Sewage spill blamed on bad circumstances, good weather

Advertisement

Advertise with us

A major spill that dumped more than 78 million litres of diluted sewage into the Assiniboine River last month would have been avoided if a construction project had ended on time, according to the City of Winnipeg’s acting director of water and waste.

Read this article for free:

or

Already have an account? Log in here »

To continue reading, please subscribe with this special offer:

All-Access Digital Subscription

$1.50 for 150 days*

  • Enjoy unlimited reading on winnipegfreepress.com
  • Read the E-Edition, our digital replica newspaper
  • Access News Break, our award-winning app
  • Play interactive puzzles
Continue

*Pay $1.50 for the first 22 weeks of your subscription. After 22 weeks, price increases to the regular rate of $19.00 per month. GST will be added to each payment. Subscription can be cancelled after the first 22 weeks.

A major spill that dumped more than 78 million litres of diluted sewage into the Assiniboine River last month would have been avoided if a construction project had ended on time, according to the City of Winnipeg’s acting director of water and waste.

“It’s unfortunate. Had the project been completed by the March 11 time frame, we wouldn’t have had to do any controlled discharge,” Cynthia Wiebe told council’s water and waste committee Monday.

Instead, this winter’s abnormally large volume of snow began to melt before the Portage Avenue interceptor sewer pipe replacement could be finished. That moisture combined with wastewater to exceed the capacity of the temporary pumping system at the site, sending 78.49 million litres of diluted wastewater into the river from March 16 to March 25.

A construction project that resulted in 78 million liters of diluted sewage entering the Assiniboine River faced various delays that prevented it from being finished by March 11, a committee heard Monday. (Mike Deal / Winnipeg Free Press files)

Weather is a key scheduling factor for such projects, which prevented the pipe replacement from starting earlier, Wiebe said.

“When we’re working on a riverbank… we need to wait for the riverbank to be frozen enough to withstand heavy construction equipment and then we need to be out before the melt,” she said, noting that’s left a traditional construction window of Jan. 10 to March 15 for this type of project.

This particular job faced a long line of delays, including waits for key materials; a leaky watermain valve; blizzard-like conditions; heavy snow; inaccurate site drawings; and the disintegration of a pipe connector just as it was installed, Wiebe said.

Omand's Creek was filled with sewage during the spill. (Mikaela MacKenzie / Winnipeg Free Press files)

“There were multiple circumstances or setbacks to the project that contributed to some of the delays and eventually led to some of the (sewage) discharges,” she said. “Given the quantity of snow that we had, the significant amount of snowmelt entered the system and started flooding out the construction site.”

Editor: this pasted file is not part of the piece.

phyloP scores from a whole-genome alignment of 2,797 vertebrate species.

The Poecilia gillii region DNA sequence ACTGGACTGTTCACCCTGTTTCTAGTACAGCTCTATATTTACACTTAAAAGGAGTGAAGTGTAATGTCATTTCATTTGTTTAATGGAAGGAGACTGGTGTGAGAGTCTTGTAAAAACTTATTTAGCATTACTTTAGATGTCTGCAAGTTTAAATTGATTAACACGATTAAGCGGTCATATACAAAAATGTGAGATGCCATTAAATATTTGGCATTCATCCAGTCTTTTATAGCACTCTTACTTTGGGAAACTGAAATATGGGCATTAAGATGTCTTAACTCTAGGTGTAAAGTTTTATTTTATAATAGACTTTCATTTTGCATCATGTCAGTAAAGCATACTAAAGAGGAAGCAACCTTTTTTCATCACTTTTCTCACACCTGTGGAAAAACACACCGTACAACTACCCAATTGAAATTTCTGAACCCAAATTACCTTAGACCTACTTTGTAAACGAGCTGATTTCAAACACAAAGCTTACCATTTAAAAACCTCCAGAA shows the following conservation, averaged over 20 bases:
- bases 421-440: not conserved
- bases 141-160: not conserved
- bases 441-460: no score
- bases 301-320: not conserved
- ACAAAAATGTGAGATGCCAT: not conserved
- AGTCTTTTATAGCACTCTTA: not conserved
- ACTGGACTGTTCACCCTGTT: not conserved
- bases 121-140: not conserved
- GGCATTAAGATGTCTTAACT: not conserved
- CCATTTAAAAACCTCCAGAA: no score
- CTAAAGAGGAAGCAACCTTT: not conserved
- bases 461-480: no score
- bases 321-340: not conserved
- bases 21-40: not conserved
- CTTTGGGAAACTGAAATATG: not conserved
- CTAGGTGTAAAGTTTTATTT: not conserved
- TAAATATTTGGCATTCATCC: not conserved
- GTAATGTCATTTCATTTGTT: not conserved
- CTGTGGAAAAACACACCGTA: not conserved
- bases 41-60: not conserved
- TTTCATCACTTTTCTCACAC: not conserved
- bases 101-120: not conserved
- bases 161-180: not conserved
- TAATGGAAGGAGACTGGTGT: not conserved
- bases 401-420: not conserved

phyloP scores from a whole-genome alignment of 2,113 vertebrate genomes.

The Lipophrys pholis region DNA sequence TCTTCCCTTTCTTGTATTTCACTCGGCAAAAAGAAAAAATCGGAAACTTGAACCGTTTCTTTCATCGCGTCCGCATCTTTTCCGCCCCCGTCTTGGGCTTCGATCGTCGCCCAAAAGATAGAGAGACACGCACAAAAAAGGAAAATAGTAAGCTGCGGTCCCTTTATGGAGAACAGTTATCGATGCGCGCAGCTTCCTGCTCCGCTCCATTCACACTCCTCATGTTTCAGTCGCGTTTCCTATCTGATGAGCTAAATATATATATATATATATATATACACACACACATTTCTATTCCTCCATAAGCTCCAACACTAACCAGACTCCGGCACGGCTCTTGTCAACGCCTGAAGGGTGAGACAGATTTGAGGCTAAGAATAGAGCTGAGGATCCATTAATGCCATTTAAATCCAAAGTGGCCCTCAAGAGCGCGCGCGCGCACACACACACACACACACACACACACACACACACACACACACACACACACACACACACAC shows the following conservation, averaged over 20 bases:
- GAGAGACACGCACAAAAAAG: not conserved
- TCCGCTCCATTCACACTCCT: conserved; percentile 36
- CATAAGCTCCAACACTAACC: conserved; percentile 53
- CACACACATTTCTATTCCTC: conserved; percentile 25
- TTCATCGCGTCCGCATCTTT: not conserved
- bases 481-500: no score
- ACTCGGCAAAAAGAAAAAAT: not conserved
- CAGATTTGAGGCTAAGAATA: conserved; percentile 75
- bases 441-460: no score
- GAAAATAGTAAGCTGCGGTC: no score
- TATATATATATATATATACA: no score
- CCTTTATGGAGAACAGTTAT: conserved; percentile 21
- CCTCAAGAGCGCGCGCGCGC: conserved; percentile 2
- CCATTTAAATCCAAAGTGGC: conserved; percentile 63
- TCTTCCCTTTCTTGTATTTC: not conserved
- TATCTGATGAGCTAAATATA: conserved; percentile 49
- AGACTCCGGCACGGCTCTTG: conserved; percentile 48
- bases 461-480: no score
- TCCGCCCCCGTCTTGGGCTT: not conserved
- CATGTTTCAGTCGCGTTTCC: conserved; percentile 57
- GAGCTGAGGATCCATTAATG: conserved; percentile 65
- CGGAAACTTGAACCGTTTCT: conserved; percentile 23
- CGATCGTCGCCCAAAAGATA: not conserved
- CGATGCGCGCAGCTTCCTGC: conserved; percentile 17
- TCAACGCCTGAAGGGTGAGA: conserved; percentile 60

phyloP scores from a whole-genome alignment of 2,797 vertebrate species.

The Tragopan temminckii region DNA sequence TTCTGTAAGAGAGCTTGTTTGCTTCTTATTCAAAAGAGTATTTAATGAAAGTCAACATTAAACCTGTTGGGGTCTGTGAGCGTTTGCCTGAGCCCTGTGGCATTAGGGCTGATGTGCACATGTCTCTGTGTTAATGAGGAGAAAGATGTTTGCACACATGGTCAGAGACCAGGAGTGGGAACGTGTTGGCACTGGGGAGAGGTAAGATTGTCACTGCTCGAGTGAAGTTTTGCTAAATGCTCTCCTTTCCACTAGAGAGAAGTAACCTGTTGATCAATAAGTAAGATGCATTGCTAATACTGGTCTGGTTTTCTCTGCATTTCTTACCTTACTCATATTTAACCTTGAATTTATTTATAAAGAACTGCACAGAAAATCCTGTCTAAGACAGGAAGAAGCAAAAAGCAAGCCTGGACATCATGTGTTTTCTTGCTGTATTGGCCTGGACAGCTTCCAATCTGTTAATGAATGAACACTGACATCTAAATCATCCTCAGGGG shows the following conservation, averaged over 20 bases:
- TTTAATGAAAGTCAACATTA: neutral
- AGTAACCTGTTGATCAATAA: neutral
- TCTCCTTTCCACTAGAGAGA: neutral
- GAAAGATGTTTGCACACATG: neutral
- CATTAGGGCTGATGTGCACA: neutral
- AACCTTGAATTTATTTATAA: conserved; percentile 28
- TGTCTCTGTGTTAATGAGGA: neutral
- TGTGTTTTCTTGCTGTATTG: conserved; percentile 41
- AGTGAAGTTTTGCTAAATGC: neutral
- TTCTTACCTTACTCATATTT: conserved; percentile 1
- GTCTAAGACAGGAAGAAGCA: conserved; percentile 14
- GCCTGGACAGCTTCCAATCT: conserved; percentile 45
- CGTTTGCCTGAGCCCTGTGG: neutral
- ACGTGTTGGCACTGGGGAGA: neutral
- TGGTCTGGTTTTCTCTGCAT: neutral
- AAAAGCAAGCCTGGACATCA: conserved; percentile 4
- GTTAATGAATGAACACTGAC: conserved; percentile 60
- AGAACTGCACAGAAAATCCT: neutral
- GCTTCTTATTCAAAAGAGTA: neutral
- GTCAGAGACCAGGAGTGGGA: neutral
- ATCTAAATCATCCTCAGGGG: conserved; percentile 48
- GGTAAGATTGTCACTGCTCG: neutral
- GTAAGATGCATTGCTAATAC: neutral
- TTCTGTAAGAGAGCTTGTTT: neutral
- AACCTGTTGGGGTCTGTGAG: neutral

The controlled sewage release was needed to protect the wastewater from backing up into area basements and the construction site itself, which would have created other public health risks, Wiebe said.

She stressed city staff monitored the sewage release at all hours to mitigate risk.

“We really did take every step we could to mitigate as much as possible and get this project to completion.”

When asked if the city should expect a fine from the province over the spill, Wiebe said she has not heard any mention of such an issue.

The verbal report took place amid concerns about environmental damage from the pollution.

The city and province (which regulates city sewage treatment) must do more to prevent this type of spill from being repeated, since it threatens human and animal health, said Alexis Kanu, executive director of the Lake Winnipeg Foundation.

“These rivers should be a centrepiece of the City of Winnipeg… When we treat them like toilets, when we all turn our backs on them in this way, it’s a real disservice to the gift that we’ve been given,” said Kanu, an environmental scientist.

The city should stop assuming sewage work is safe to complete in mid-March when it depends on frozen conditions to help prevent environmental damage, she said.

“(By) March 11, we have spring melt occurring in some years in Manitoba and, with climate change, that’s going to become even more problematic (to still see that date) as a day where we can be assured of frozen conditions,” Kanu said. “I think the city needs to revisit some of these long-standing guidelines. They’re not sufficient.”

The head of council’s water and waste committee said he believes the details of Monday’s presentation show the city wasn’t negligent.

“A series of calamities with parts breaking, supplies not coming in and then the drawings not being correct all combined to produce this,” said Coun. Brian Mayes.

Project timelines for sewage repairs are determined by the city, a provincial spokesperson said.

“The city has extensive knowledge on its wastewater system and is responsible for establishing appropriate timelines for this work, factoring in weather and spring run-off,” the spokesperson said Monday in an emailed statement.

The statement did not answer a question on whether the province will issue a fine or penalty for the sewage spill.

“The province does not comment on enforcement matters,” it said.

joyanne.pursaga@freepress.mb.ca

Twitter: @joyanne_pursaga

Joyanne Pursaga

Joyanne Pursaga
Reporter

Born and raised in Winnipeg, Joyanne loves to tell the stories of this city, especially when politics is involved. Joyanne became the city hall reporter for the Winnipeg Free Press in early 2020.

Report Error Submit a Tip

Advertisement

Advertise With Us

Local

LOAD MORE LOCAL